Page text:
Belfast Telegraph

Home Life Weekend

'The book is a tribute to my mother because her gift to me was making me strong, and showing me how to empathise'

Renowned fashion guru Susannah Constantine found fame with Trinny Woodall on TV's What Not To Wear series. She tells Gabrielle Fagan how childhood experiences are the inspiration for her new direction as a writer

It's easy to assume that Susannah Constantine has led a charmed life. She dated both Princess Margaret's son, David Linley, and Pakistani cricketer Imran Khan in her youth. She also enjoyed a glamorous career in fashion PR and journalism, before finding fame presenting TV makeover programme What Not to Wear with Trinny Woodall.

The posh fashionistas who gave forthright advice about everything from 'saddlebags' to flat chests, were renowned for their 'boob grabs', had spin-off shows in eight countries and bestselling books in their millions. But after seven years, their popularity waned.

"We tried to keep the partnership going and to get more television work but nobody was interested. We both went into a stage of mourning afterwards, because it was such a huge part of our lives. I lost confidence and felt like, 'F***, who am I? What am I doing?'" admits Susannah (55), who's chatting to me in her rambling Sussex mansion.

In reality, for the fashion guru, the end of her high-profile TV career in 2008 was actually the second time in her life that she's had to reinvent herself.

Painfully shy, anxious and prone to panic attacks because of a childhood marred by her mother's manic depression, it wasn't until she left home in her late teens that Susannah was truly able to blossom and discover her own identity.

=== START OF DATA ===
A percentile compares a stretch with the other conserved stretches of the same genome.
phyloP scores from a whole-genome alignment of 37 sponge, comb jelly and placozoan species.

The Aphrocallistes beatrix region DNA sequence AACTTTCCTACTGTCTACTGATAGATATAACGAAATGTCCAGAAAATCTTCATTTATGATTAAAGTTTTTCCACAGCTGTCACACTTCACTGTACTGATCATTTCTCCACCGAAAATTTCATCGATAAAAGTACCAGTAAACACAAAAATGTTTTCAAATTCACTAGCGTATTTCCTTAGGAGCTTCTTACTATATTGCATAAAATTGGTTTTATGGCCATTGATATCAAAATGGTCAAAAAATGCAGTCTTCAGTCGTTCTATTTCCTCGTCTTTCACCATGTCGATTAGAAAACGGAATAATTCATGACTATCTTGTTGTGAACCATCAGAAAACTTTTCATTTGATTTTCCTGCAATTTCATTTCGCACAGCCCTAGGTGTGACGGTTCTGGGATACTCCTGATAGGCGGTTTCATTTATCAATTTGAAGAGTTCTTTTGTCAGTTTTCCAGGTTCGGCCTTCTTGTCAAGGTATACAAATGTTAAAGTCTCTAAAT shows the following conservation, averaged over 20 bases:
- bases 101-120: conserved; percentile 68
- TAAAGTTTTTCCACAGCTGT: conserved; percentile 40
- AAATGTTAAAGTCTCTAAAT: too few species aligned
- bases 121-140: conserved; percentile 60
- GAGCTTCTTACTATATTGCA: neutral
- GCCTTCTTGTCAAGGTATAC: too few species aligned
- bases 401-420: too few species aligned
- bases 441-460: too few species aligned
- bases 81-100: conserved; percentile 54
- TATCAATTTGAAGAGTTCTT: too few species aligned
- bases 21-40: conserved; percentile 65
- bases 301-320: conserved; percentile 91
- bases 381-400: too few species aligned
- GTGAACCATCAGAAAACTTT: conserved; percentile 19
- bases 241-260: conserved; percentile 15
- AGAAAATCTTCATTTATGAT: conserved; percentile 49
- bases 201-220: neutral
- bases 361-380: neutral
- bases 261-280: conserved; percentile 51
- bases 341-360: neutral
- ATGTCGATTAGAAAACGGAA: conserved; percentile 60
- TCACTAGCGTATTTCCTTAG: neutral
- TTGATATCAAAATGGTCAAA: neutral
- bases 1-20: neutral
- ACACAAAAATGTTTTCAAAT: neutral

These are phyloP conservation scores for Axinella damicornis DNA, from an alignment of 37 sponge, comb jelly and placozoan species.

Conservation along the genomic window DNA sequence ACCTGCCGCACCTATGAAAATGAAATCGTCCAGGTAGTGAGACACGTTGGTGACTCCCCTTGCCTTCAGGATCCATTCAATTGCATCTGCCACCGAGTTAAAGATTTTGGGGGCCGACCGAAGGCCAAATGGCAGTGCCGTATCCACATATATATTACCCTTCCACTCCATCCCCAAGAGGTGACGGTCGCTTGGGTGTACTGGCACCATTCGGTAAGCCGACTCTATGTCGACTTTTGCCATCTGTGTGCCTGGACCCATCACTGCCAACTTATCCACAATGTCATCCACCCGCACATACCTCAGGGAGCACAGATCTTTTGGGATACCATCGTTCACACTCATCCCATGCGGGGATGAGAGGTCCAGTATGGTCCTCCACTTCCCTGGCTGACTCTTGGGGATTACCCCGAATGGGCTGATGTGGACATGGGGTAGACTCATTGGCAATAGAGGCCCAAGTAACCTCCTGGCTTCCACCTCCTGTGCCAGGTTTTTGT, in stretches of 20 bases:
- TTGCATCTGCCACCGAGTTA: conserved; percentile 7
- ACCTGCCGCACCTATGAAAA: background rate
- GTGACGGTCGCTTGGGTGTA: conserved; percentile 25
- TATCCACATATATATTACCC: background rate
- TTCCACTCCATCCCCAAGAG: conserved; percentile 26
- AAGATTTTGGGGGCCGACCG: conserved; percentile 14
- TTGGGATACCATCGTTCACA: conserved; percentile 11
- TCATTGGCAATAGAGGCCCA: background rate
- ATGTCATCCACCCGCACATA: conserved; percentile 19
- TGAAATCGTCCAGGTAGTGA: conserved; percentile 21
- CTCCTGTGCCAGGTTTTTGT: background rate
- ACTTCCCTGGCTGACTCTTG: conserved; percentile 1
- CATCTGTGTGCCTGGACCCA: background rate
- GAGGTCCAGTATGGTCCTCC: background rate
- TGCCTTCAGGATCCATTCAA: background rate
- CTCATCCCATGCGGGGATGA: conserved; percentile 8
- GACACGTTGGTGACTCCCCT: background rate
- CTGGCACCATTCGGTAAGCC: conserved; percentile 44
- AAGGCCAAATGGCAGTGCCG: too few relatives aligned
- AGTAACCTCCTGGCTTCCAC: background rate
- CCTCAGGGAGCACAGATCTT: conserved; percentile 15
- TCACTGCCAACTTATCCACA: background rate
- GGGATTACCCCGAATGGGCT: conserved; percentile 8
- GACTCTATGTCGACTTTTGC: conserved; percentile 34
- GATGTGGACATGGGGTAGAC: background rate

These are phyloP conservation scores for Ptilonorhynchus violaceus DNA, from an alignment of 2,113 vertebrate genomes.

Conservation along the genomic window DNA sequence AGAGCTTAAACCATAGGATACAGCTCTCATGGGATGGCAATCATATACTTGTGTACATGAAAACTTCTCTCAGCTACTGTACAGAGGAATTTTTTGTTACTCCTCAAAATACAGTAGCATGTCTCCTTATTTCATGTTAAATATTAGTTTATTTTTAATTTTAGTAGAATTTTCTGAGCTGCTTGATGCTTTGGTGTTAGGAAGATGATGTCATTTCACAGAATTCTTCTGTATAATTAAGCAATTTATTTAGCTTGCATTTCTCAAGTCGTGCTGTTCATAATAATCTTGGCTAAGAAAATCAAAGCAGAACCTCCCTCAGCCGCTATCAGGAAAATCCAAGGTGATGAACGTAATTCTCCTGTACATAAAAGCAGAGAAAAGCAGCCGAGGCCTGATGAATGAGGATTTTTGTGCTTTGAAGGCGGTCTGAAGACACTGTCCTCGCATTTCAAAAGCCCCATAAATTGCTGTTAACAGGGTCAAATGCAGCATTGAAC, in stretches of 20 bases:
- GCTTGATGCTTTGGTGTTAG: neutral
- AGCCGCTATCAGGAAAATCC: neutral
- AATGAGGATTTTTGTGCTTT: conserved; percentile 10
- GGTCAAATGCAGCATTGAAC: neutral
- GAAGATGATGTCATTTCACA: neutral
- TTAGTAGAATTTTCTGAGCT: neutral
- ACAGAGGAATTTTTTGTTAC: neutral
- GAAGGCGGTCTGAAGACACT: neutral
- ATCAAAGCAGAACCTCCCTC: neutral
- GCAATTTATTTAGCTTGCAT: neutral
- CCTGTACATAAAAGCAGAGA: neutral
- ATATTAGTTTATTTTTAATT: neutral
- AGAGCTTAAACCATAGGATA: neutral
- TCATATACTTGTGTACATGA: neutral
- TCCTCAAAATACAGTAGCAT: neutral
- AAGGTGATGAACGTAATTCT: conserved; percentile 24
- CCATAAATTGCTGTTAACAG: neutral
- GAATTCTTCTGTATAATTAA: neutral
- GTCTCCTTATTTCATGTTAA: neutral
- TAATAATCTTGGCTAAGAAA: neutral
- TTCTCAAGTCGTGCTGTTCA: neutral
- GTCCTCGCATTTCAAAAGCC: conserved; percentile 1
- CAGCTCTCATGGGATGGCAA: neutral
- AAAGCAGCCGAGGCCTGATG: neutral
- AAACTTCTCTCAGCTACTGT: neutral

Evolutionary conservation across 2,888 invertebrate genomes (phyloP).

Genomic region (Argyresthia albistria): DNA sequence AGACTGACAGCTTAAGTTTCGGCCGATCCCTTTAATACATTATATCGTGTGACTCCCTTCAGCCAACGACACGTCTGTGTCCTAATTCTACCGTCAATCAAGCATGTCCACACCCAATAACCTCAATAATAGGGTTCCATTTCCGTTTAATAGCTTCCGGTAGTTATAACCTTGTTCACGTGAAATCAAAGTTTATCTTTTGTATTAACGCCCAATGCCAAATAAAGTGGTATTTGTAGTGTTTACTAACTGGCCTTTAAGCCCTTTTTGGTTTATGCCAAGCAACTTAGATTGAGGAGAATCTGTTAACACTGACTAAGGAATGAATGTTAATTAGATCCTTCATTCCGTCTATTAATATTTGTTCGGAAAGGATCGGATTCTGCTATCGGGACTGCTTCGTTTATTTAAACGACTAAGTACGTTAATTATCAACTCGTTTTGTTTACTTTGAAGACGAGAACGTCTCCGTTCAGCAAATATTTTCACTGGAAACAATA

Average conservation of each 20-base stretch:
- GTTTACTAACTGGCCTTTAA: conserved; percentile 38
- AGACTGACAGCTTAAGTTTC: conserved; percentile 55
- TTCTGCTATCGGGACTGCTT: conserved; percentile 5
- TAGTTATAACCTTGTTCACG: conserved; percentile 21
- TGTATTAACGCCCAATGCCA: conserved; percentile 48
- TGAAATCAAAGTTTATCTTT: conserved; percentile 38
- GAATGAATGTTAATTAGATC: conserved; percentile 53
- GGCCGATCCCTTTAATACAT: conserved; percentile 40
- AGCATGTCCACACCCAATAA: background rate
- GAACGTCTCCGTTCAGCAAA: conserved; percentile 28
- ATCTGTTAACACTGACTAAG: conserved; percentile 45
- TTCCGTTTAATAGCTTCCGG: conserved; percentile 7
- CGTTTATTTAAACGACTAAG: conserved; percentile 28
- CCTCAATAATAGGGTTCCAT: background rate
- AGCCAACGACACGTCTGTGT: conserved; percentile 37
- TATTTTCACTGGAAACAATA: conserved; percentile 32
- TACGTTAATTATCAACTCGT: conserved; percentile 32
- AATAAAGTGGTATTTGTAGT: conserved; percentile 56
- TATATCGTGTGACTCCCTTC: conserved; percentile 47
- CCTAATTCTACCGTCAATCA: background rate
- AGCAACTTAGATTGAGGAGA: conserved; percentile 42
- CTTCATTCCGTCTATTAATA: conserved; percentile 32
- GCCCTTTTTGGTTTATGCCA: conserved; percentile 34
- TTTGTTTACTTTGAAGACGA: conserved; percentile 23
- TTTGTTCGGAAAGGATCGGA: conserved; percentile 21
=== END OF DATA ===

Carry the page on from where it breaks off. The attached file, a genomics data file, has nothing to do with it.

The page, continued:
It's these early traumatic experiences that she's drawn on as material for her new career as a novelist. Her debut fiction book, After The Snow, tells the story of an 11-year-old growing up with a mentally ill parent.

"There's a lot of me in the book. In so many ways I had a privileged upbringing and my mother was amazing, but her illness ran through our lives like a destructive thread. I remember waking up with a snowball of dread in my stomach just wondering how she'd be each day," she recalls.

"Sometimes she'd be manic and gabbling so fast that you couldn't understand her, while at other times, she'd be paranoid people were threatening us. Sometimes she'd lapse into depression where she was like a ghost. You could see the pain and anguish in her face, which was almost like her silently pleading for someone to make her feel better.

"She made numerous suicide attempts and was in and out of psychiatric hospitals.

"Her sudden, unexplained disappearances (to hospital) left me with a fear of abandonment. That early, ingrained anxiety about her left me vulnerable to panic attacks."

Her "worst moment" came when she visited her mother after one of her suicide attempts. "She was in a hospital bed, connected to tubes and was clearly terrified and confused. She was reaching out to me, trying to escape. It was harrowing seeing her like that and not be able to help her."